The Road Ahead
I did another psilocybin mushroom trip just over a month ago, at the end of September. This time I did it with four other women with whom I was in a resiliency group, and it did not disappoint!
It was an amazing experience to share with these other women. We were all part of a Gathering Group (see the link on the main page) and had spent 10 weeks getting to know each other during our weekly meetings over zoom, so when the time came for our weekend retreat we already felt a deep connection with each other. Having a trip together just deepened our experience even more. They’re some pretty kick-ass women, brave enough to allow themselves to be seen and heard by the others in the group, and I know that I’ll always have a special connection with each of them.
I think my trip started the week before I drank the mushroom tea. It’s amazing how the mushroom knows what you need and starts to prepare you ahead of time. Or maybe it’s just the brain doing its work. It’s just part of the magic, I guess.
One of my most useful tools through this whole ordeal has been humour. I think of it as the air brakes on the roller coaster ride because whenever I’ve had bad news over the last few years I find the funny right away and it slows down the landing a bit so it doesn’t hurt as much. But that part was starting to get in the way and not allowing me to feel what I needed to feel after my last scan. I finally sat down, talked to that funny girl, and asked her to sit down and be quiet. I needed to feel all of the fear and anxiety I was feeling and she wasn’t letting me do that. So I had a pretty quiet, sombre few days, stuck in my own head,
I finally found out the results on the Wednesday before my trip, and they were “meh’. The tumour (I call him Frank) hadn’t shrunk and possibly grown a little bit, but only by a millimetre or two, which could also be due to inflammation. My oncologist assured me that everything was fine, still a good scan, but I spent a few days with a knot in my stomach.
Then Thursday rolled around and we had a film screening of Dosed2 in Abbotsford, my hometown. I spoke for a few minutes after the film, trying to replicate my comedy act from the screening in Vancouver, but I was emotionally exhausted by that point and just wasn’t feeling it.
By the time Saturday morning rolled around I was tired but ready. I had barely slept the night before, instead laying awake and thinking about things. My brain was bringing different things into my consciousness that I needed to deal with, still preparing me for the next day. It’s like the mushroom was saying “Look, you need to deal with this now because we’ve got lots of ground to cover tomorrow.”
We drank the tea together about mid-morning, and I think I was the first one to start feeling it, slumping over onto my mat about ten minutes later. I’m still a lightweight when it comes to psilocybin, it hits me fast. I’m pretty sure I was the last one to come out of it later that afternoon, but what a wild and crazy ride!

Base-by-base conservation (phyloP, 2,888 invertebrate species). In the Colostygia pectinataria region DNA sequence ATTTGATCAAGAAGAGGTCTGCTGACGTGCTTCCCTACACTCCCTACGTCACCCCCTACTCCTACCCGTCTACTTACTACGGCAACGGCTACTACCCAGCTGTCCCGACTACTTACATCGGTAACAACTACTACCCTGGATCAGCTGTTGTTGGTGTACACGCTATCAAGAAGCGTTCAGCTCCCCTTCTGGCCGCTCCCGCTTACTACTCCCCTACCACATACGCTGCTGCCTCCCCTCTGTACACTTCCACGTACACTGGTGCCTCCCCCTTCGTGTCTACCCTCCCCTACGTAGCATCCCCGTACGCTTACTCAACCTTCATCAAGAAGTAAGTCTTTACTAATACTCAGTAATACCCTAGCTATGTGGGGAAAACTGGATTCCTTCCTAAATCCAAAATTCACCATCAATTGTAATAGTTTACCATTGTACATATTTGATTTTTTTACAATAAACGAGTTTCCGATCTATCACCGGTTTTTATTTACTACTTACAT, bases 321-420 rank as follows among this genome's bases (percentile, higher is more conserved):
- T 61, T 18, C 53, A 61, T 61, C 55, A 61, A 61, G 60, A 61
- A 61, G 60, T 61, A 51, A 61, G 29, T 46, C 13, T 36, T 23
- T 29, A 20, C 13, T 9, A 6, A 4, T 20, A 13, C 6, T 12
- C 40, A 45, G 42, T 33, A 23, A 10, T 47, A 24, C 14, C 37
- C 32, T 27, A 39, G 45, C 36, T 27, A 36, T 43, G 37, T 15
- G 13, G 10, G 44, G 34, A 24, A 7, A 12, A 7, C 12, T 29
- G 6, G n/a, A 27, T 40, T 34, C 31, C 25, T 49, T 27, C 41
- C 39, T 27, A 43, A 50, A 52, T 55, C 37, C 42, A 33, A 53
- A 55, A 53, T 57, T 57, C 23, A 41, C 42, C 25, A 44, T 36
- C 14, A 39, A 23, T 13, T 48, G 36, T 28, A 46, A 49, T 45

I spent time in a cage, fighting it out with The Rock and then other wrestlers whose names I somehow knew even though I’ve never watched a minute of wrestling in my life. I spent a lot of time giggling while wondering how in the world I knew their names, but somehow I did. I kicked all of their asses, by the way, and after each fight I would run up a ramp and leap off the end, hitting a button that would set off sirens and flashing lights. The first battle I won was with cancer, then other things followed, each time ending with me being victorious and setting off the lights and sirens. It was kind of a combination of MMA fighting and American Ninja Warrior. The Rock turned into Moana after I beat him in the ring, and every other wrestler turned into a Disney Princess when they were beaten. Then I’d give them a good swift kick in the butt and tell them to get lost because I’m no princess.
“I’m no Princess, I’m the mother-f’ing warrior!” That was my wrestler name - The Motherfucker, and every time I won a fight I’d flex my muscles and yell that out before running up the ramp. I'm not sure, but I think Glenn might be a little scared of me now.
There were a lot of new insights that day, and all of my intentions were met. I’m still processing a lot of stuff, but every once in a while I catch myself doing something or thinking about something that’s different from the way I did things or thought about them before. My emotions aren’t as close to the surface, but I’m not shoving them down either. I simply feel more hopeful, confident and settled than I did before.
I kept seeing myself walking on a circular path. I’d leave home and battle it out with one of my wrestling pals, then dance around yelling out my name to the crowd, then be out walking on the path again. Each time I started around the last curve I’d see the picture that Dave & Adele have in their basement, in the room where I did my other trip: